• Wall Street Journal
  49. It’s a marvelous story about science and humanity, plus a great performance by Benedict Cumberbatch, plus first-rate filmmaking and cinematography, minus a script that muddles its source material to the point of betraying it. Those strengths make the movie worth seeing, but the writing keeps eating away at the narrative’s clarity — and integrity — until it’s impossible to separate the glib fictions from the remarkable facts.
    • 73 Metascore
    • 80 Critic Score
    This award-winning picture from Belgium is the kind Hollywood seems no longer interested in making: a sophisticated drama that presumes a level of insight and maturity in an audience that doesn't need winks and arrows to understand what's going on.
    • Wall Street Journal
  50. Yet it's not just the visuals that make the movie what it is, a thrilling, if also punishing, tale of heroic endurance. The Impossible, based on a true story, derives most of its impressive power from two remarkable performances: Naomi Watts as Maria, and Tom Holland as Lucas.
  51. The fascination here is not so much the surface drama, though that is suspenseful and sometimes shocking, but Michele's inability to grasp the nature and extent of the evil that surrounds him.
    • Wall Street Journal
  52. Laurent Cantet's fascinating, troubling drama has many meanings.
    • Wall Street Journal
  53. The main — and for my money only — attraction in Le Week-End, which was directed by Roger Michell, is the marvelous Scottish actress Lindsay Duncan. She is witty, fiercely intelligent and intensely sexy in the role of Meg, a woman stuck in a failing marriage.
  54. Looks splendid and commands respect, but leaves you wondering what essential something you missed. It's a worthy film at war with itself.
    • Wall Street Journal
  55. The essence of the film is slapsticky, chopsocky action, rendered with great verve and accompanied by bromides having to do with the need to believe.
  56. Mr. McKay is in his mid-30s, and doesn't conceal it, so what's the point? By taking the KIND out of WUNERKIND, the movie also removes the WUNDER.
  57. Quietly affecting and surprisingly dramatic, so long as you're willing to watch it unfold at its own deliberate pace.
  58. It's a powerful polemic in its own right, despite some maddeningly glib generalizations, a documentary that functions as a 2½-hour provocation in the ongoing debate about corporate conduct and governance.
    • Wall Street Journal
  59. The Grandmaster, may well be the definitive illustration of kung fu in all its arcane schools and intricate styles. There's never been anything like it — a seemingly endless flow of spectacular images in a story about Ip Man (Tony Leung), the legendary kung-fu master who trained Bruce Lee.
  60. It doesn't make Cars a bad picture -- the visual inventions are worth the price of admission -- but it constitutes conduct unbecoming to a maker of magic.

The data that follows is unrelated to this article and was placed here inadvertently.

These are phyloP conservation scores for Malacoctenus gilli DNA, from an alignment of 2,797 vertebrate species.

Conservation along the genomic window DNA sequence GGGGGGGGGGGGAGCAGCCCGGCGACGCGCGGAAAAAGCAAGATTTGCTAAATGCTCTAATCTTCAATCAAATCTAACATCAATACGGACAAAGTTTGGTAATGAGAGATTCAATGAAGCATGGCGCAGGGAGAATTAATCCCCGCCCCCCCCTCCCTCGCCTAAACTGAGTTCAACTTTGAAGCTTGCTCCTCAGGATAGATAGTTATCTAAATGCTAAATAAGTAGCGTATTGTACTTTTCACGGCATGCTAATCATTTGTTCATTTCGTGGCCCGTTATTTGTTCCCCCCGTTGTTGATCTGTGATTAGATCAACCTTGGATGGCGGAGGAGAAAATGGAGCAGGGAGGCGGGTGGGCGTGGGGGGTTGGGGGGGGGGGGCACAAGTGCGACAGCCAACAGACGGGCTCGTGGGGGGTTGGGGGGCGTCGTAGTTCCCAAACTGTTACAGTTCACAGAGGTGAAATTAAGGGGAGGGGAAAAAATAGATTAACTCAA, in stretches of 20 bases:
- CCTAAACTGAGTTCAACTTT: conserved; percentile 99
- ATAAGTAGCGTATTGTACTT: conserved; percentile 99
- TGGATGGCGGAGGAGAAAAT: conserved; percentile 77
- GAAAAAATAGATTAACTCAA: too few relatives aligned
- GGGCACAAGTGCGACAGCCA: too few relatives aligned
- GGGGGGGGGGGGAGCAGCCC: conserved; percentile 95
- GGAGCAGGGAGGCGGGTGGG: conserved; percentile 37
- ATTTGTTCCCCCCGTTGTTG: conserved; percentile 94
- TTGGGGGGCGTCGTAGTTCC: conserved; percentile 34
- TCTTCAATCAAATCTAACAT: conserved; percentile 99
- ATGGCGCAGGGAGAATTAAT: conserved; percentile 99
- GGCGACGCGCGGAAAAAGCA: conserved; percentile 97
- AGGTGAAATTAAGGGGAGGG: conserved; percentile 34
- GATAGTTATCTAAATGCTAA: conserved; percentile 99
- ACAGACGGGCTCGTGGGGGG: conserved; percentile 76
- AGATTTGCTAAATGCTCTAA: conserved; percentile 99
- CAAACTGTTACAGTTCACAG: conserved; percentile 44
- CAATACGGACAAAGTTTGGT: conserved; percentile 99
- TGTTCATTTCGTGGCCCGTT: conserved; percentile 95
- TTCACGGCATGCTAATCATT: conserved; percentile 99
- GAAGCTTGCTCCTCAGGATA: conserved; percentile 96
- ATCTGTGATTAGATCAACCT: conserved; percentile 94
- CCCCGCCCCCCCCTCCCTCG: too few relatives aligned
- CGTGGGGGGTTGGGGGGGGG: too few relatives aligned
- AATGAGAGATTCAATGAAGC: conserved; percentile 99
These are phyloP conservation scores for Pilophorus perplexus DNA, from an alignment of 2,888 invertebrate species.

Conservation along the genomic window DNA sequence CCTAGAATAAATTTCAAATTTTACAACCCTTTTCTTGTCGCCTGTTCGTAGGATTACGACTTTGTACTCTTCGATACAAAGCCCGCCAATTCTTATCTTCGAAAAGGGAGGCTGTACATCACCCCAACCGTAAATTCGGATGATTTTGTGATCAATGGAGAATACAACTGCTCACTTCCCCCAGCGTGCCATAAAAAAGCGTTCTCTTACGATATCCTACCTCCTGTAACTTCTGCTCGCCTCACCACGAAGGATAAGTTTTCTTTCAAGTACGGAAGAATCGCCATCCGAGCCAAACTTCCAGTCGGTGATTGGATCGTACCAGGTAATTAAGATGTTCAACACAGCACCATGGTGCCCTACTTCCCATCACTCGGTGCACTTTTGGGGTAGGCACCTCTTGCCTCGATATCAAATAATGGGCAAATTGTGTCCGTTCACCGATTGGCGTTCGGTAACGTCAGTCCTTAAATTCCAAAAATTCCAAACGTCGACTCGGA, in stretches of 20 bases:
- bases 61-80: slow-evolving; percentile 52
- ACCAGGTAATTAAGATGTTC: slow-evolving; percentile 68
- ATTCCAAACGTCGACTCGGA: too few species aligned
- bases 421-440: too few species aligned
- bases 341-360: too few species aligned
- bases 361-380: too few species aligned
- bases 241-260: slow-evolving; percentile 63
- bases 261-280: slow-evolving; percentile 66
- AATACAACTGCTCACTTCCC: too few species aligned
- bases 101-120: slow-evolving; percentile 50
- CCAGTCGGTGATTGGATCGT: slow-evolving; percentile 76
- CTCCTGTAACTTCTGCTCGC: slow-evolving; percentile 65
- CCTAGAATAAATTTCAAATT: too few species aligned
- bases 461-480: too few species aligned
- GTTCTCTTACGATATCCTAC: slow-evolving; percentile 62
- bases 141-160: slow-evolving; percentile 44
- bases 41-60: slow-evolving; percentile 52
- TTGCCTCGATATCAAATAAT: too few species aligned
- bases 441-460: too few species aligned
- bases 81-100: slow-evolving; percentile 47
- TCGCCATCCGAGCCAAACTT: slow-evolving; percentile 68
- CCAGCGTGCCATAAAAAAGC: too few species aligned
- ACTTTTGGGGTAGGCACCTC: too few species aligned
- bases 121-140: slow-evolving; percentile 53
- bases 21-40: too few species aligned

• Wall Street Journal
  61. An improbably delicious comedy.
  62. I found this film deeply affecting as well. It has a gravity that's independent of technique, and an engaging spirit that's enhanced by flashes of comedy.
    • Wall Street Journal
  63. Mr. Miller tells several interlocking stories with such daring and intensity that you sense he could go on indefinitely, spinning one terrific yarn off another.
    • Wall Street Journal
    • 73 Metascore
    • 80 Critic Score
    It's a simple story, exposing the beauty that lives inside difficult relationships, and it leaves you feeling quietly exalted without ever seeming to try.
    • Wall Street Journal
  64. We saw what Mr. Gordon-Levitt could do in such diverse films as "Mysterious Skin" and "Brick," and in the TV sitcom "3rd Rock From the Sun." But this performance is something else. It's unforgettable.
    • Wall Street Journal
  65. One of those movies that arrives every now and then with no fanfare but a canny sense of how to grab our attention and hold it in a tightening grip.
  66. Heathers gave me the creeps but it also made me laugh. This bizarre variation on that Hollywood staple, the teen movie, is one weird original. [30 Mar 1989 p.A12(E)]
    • Wall Street Journal
  67. Every action adventure needs a memorable villain, but no movie needs the strident intensity of Mr. Dafoe, who either has no interest in, or no grasp of, the sort of charmingly malign wit that Gene Hackman brought to "Superman," or Jack Nicholson to "Batman."
    • Wall Street Journal
  68. Clearly Mr. Altman was enthralled by the company's work process, an alchemy through which sweat and muscularity on the rehearsal-room floor become exquisite abstractions on stage. His pleasure is infectious.
    • Wall Street Journal
  69. Ray
    At the center of it all is an incomparable singer brought to life by a sensational actor. With a huge soul to fill, Jamie Foxx has filled it to overflowing.
    • Wall Street Journal
  70. To their credit, and to the credit of Paul Newman and Joanne Woodward in the title roles of Mr. and Mrs. Bridge, the movie doesn't condescend to these relics of the recent past, but treats them with poignancy and humor. [21 Nov 1990]
    • Wall Street Journal
  71. Mr. Singleton is a very good storyteller, but every once in a while he stops his story cold with speeches. You can feel the audience lost interest, as though a commercial has suddenly popped on screen. [18 July 1991, p.A9(E)]
    • Wall Street Journal
    • 73 Metascore
    • 70 Critic Score